Source: Paul Krugman
In today’s column, I tried to emphasize a point that is weirdly absent from public discourse, at least among VSPs: the favorite VSP “solution” to the long-run budget deficit, raising the Medicare eligibility age, actually yields only minor savings. The point is that if you want to control Medicare costs, you can’t do it by kicking a small number of relatively young seniors off the program; to control costs, you have to, you know, control costs.
And the truth is that we know a lot about how to do that — after all, every other advanced country has much lower health costs than we do, and even within the US, the VHA and even Medicaid are much better at controlling costs than Medicare, and even more so relative to private insurance.
The key is having a health insurance system that can say no — no, we won’t pay premium prices for drugs that are little if any better, we won’t pay for medical procedures that yield little or no benefit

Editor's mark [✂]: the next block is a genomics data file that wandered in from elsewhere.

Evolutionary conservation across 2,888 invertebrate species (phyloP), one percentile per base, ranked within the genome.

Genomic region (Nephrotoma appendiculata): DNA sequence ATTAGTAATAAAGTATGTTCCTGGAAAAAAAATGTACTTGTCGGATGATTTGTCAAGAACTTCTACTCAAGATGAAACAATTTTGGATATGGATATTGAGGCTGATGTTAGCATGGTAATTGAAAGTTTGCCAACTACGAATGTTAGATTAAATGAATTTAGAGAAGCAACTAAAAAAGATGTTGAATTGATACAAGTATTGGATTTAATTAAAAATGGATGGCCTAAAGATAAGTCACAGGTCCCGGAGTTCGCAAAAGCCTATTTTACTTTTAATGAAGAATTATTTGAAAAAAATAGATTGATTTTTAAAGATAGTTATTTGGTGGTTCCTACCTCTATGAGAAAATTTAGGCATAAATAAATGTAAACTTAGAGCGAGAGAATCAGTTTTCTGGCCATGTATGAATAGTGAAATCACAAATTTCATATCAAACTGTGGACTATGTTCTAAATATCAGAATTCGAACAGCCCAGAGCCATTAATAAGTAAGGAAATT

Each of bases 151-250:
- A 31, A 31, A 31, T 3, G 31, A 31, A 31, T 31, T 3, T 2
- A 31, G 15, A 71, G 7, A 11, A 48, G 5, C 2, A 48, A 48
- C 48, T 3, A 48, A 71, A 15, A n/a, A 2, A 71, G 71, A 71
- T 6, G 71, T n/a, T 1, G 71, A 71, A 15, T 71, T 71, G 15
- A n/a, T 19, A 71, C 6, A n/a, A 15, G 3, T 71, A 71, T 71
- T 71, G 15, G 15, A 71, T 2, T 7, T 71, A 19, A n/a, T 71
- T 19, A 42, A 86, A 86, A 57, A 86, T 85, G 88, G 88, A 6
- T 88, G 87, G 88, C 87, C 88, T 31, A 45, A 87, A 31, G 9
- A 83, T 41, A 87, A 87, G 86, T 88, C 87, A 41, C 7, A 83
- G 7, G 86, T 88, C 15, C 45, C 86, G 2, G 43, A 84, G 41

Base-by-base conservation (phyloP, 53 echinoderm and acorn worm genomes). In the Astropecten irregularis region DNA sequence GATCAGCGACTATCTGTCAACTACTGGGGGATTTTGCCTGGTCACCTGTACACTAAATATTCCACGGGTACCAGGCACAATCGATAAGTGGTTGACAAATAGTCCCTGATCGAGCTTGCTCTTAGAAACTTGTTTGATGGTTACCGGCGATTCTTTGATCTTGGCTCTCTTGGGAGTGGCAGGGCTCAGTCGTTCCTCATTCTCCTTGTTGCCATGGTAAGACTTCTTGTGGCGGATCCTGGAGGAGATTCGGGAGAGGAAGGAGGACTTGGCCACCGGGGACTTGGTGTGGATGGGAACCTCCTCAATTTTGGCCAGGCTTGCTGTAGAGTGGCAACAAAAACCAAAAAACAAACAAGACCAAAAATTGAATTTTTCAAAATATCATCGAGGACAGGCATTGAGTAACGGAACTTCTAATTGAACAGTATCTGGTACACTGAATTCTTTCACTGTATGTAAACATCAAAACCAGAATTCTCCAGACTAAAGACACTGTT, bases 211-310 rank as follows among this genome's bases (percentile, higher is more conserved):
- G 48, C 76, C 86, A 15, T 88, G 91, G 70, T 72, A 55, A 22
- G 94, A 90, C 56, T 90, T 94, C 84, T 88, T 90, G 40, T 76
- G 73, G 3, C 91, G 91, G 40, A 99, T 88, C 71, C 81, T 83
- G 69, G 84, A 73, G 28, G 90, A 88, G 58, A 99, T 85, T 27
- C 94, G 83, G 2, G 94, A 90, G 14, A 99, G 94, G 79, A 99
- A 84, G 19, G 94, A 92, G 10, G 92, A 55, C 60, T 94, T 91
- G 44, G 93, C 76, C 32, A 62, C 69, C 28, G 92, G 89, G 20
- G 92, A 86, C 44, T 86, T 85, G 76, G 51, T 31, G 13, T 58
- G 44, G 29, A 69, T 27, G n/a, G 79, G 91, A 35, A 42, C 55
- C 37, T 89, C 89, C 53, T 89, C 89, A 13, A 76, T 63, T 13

But even as Republicans demand “entitlement reform”, they are dead set against anything like that. Bargaining over drug prices? Horrors! The Independent Payment Advisory Board? Death panels! They refuse to contemplate using approaches that have worked around the world; the only solution they will countenance is the solution that has never worked anywhere, namely, converting Medicare into an underfunded voucher system.
So pay no attention when they talk about how much they hate deficits. If they were serious about deficits, they’d be willing to consider policies that might actually work; instead, they cling to free-market fantasies that have failed repeatedly in practice.